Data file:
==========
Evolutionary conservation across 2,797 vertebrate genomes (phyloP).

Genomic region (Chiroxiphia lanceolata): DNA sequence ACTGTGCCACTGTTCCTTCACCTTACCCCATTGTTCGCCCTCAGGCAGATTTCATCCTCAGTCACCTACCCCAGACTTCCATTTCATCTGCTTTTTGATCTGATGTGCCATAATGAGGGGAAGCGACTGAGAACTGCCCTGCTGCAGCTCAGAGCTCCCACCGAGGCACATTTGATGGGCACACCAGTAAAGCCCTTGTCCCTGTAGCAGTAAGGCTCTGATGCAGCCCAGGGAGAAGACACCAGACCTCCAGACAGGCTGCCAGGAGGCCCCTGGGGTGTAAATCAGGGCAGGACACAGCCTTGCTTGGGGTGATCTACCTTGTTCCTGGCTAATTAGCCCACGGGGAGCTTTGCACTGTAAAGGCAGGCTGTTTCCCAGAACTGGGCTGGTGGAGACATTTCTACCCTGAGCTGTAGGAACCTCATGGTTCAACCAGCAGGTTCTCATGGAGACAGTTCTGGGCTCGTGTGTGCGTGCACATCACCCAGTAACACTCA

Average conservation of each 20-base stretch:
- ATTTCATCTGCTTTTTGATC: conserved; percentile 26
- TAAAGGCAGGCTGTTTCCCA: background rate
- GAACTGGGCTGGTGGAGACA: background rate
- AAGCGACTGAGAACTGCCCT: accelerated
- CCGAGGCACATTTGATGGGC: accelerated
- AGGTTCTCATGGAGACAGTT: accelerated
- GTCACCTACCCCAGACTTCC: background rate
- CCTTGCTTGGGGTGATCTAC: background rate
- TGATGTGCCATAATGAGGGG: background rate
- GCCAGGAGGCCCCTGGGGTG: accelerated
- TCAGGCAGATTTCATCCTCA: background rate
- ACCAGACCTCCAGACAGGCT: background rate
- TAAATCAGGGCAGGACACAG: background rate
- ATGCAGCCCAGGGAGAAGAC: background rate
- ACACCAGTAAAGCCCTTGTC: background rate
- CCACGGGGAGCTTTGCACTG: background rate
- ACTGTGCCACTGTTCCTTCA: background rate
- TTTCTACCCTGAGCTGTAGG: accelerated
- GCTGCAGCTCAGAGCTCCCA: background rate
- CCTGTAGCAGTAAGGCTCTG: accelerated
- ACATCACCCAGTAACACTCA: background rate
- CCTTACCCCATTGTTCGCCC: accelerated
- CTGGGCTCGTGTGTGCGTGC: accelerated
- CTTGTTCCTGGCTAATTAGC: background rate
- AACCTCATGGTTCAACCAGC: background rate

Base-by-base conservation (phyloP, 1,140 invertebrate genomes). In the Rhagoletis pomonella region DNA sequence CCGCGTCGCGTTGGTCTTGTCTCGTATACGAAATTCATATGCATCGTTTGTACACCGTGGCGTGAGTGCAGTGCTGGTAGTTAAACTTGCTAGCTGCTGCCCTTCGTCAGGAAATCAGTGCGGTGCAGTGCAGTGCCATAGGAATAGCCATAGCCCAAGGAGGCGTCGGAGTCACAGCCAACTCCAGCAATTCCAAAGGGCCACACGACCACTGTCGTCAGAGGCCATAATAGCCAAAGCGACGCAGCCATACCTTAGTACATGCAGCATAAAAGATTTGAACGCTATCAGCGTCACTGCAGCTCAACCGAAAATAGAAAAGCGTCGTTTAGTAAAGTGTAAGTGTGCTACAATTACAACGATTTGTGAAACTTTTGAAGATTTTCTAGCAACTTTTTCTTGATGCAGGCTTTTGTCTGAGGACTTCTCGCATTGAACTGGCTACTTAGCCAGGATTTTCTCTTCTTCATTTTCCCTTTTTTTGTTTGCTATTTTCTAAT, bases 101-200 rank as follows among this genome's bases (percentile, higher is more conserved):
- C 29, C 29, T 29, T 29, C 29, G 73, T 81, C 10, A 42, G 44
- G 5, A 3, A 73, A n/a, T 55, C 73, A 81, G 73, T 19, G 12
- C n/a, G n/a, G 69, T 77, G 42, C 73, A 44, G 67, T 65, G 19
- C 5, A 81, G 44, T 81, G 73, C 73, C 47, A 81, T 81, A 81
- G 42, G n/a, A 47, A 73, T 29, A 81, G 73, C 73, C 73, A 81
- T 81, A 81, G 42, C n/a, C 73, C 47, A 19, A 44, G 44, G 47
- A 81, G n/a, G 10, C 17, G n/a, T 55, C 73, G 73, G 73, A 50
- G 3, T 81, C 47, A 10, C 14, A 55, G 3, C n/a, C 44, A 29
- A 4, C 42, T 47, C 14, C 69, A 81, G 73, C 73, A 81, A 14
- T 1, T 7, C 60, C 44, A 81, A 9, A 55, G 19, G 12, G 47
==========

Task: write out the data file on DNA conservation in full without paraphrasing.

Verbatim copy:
Evolutionary conservation across 2,797 vertebrate genomes (phyloP).

Genomic region (Chiroxiphia lanceolata): DNA sequence ACTGTGCCACTGTTCCTTCACCTTACCCCATTGTTCGCCCTCAGGCAGATTTCATCCTCAGTCACCTACCCCAGACTTCCATTTCATCTGCTTTTTGATCTGATGTGCCATAATGAGGGGAAGCGACTGAGAACTGCCCTGCTGCAGCTCAGAGCTCCCACCGAGGCACATTTGATGGGCACACCAGTAAAGCCCTTGTCCCTGTAGCAGTAAGGCTCTGATGCAGCCCAGGGAGAAGACACCAGACCTCCAGACAGGCTGCCAGGAGGCCCCTGGGGTGTAAATCAGGGCAGGACACAGCCTTGCTTGGGGTGATCTACCTTGTTCCTGGCTAATTAGCCCACGGGGAGCTTTGCACTGTAAAGGCAGGCTGTTTCCCAGAACTGGGCTGGTGGAGACATTTCTACCCTGAGCTGTAGGAACCTCATGGTTCAACCAGCAGGTTCTCATGGAGACAGTTCTGGGCTCGTGTGTGCGTGCACATCACCCAGTAACACTCA

Average conservation of each 20-base stretch:
- ATTTCATCTGCTTTTTGATC: conserved; percentile 26
- TAAAGGCAGGCTGTTTCCCA: background rate
- GAACTGGGCTGGTGGAGACA: background rate
- AAGCGACTGAGAACTGCCCT: accelerated
- CCGAGGCACATTTGATGGGC: accelerated
- AGGTTCTCATGGAGACAGTT: accelerated
- GTCACCTACCCCAGACTTCC: background rate
- CCTTGCTTGGGGTGATCTAC: background rate
- TGATGTGCCATAATGAGGGG: background rate
- GCCAGGAGGCCCCTGGGGTG: accelerated
- TCAGGCAGATTTCATCCTCA: background rate
- ACCAGACCTCCAGACAGGCT: background rate
- TAAATCAGGGCAGGACACAG: background rate
- ATGCAGCCCAGGGAGAAGAC: background rate
- ACACCAGTAAAGCCCTTGTC: background rate
- CCACGGGGAGCTTTGCACTG: background rate
- ACTGTGCCACTGTTCCTTCA: background rate
- TTTCTACCCTGAGCTGTAGG: accelerated
- GCTGCAGCTCAGAGCTCCCA: background rate
- CCTGTAGCAGTAAGGCTCTG: accelerated
- ACATCACCCAGTAACACTCA: background rate
- CCTTACCCCATTGTTCGCCC: accelerated
- CTGGGCTCGTGTGTGCGTGC: accelerated
- CTTGTTCCTGGCTAATTAGC: background rate
- AACCTCATGGTTCAACCAGC: background rate

Base-by-base conservation (phyloP, 1,140 invertebrate genomes). In the Rhagoletis pomonella region DNA sequence CCGCGTCGCGTTGGTCTTGTCTCGTATACGAAATTCATATGCATCGTTTGTACACCGTGGCGTGAGTGCAGTGCTGGTAGTTAAACTTGCTAGCTGCTGCCCTTCGTCAGGAAATCAGTGCGGTGCAGTGCAGTGCCATAGGAATAGCCATAGCCCAAGGAGGCGTCGGAGTCACAGCCAACTCCAGCAATTCCAAAGGGCCACACGACCACTGTCGTCAGAGGCCATAATAGCCAAAGCGACGCAGCCATACCTTAGTACATGCAGCATAAAAGATTTGAACGCTATCAGCGTCACTGCAGCTCAACCGAAAATAGAAAAGCGTCGTTTAGTAAAGTGTAAGTGTGCTACAATTACAACGATTTGTGAAACTTTTGAAGATTTTCTAGCAACTTTTTCTTGATGCAGGCTTTTGTCTGAGGACTTCTCGCATTGAACTGGCTACTTAGCCAGGATTTTCTCTTCTTCATTTTCCCTTTTTTTGTTTGCTATTTTCTAAT, bases 101-200 rank as follows among this genome's bases (percentile, higher is more conserved):
- C 29, C 29, T 29, T 29, C 29, G 73, T 81, C 10, A 42, G 44
- G 5, A 3, A 73, A n/a, T 55, C 73, A 81, G 73, T 19, G 12
- C n/a, G n/a, G 69, T 77, G 42, C 73, A 44, G 67, T 65, G 19
- C 5, A 81, G 44, T 81, G 73, C 73, C 47, A 81, T 81, A 81
- G 42, G n/a, A 47, A 73, T 29, A 81, G 73, C 73, C 73, A 81
- T 81, A 81, G 42, C n/a, C 73, C 47, A 19, A 44, G 44, G 47
- A 81, G n/a, G 10, C 17, G n/a, T 55, C 73, G 73, G 73, A 50
- G 3, T 81, C 47, A 10, C 14, A 55, G 3, C n/a, C 44, A 29
- A 4, C 42, T 47, C 14, C 69, A 81, G 73, C 73, A 81, A 14
- T 1, T 7, C 60, C 44, A 81, A 9, A 55, G 19, G 12, G 47